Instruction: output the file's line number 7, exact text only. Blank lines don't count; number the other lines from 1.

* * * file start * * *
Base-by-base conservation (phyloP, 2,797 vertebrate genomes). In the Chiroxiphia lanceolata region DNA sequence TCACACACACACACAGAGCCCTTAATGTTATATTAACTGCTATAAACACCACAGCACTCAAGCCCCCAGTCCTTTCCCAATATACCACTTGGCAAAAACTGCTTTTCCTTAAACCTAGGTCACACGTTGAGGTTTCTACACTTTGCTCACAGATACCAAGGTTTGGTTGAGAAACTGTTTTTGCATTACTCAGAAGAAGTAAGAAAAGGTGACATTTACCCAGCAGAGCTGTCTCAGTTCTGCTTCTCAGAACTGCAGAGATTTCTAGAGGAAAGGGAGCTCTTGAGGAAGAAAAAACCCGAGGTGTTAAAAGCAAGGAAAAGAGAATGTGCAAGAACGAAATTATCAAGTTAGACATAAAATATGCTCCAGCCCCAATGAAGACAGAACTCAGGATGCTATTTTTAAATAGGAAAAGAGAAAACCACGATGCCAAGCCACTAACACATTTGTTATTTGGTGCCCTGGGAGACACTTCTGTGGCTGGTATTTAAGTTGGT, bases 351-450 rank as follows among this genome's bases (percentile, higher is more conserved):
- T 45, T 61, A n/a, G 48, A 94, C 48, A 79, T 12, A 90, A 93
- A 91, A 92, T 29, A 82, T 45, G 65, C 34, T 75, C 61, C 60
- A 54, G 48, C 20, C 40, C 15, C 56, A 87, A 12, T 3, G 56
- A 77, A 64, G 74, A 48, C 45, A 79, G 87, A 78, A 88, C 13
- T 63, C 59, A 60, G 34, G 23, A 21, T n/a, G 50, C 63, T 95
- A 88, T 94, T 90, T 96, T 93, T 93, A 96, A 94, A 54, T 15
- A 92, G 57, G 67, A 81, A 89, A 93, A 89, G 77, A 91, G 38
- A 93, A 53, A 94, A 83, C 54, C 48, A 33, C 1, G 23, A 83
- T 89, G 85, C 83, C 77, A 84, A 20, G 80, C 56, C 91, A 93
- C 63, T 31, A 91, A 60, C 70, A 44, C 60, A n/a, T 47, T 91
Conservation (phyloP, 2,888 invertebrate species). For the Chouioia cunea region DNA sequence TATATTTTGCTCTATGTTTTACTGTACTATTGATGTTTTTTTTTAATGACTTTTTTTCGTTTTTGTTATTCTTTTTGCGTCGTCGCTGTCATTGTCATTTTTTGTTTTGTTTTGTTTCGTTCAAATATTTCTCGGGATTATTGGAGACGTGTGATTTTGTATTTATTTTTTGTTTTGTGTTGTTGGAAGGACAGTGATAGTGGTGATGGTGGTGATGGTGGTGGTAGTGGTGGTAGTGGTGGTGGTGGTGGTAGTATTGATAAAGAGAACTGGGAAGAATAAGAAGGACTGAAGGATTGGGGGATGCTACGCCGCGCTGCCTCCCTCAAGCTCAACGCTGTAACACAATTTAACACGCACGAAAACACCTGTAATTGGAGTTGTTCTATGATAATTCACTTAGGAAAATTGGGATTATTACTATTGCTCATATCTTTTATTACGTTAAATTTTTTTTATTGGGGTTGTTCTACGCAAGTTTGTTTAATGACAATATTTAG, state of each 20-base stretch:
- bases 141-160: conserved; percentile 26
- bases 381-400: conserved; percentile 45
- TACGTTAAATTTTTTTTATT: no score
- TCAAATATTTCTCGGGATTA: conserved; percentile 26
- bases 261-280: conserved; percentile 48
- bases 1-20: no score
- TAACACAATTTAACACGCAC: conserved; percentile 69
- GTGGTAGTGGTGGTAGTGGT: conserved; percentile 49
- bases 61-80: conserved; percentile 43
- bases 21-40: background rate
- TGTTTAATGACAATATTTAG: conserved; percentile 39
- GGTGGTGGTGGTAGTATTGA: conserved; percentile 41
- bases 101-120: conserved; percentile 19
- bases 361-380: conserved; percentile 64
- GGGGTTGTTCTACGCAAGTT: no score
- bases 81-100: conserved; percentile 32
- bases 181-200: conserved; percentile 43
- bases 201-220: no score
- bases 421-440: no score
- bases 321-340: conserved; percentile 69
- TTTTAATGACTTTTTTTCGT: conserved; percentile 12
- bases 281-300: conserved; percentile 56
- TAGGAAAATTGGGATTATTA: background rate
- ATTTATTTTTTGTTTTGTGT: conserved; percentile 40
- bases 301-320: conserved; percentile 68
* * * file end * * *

- A 88, T 94, T 90, T 96, T 93, T 93, A 96, A 94, A 54, T 15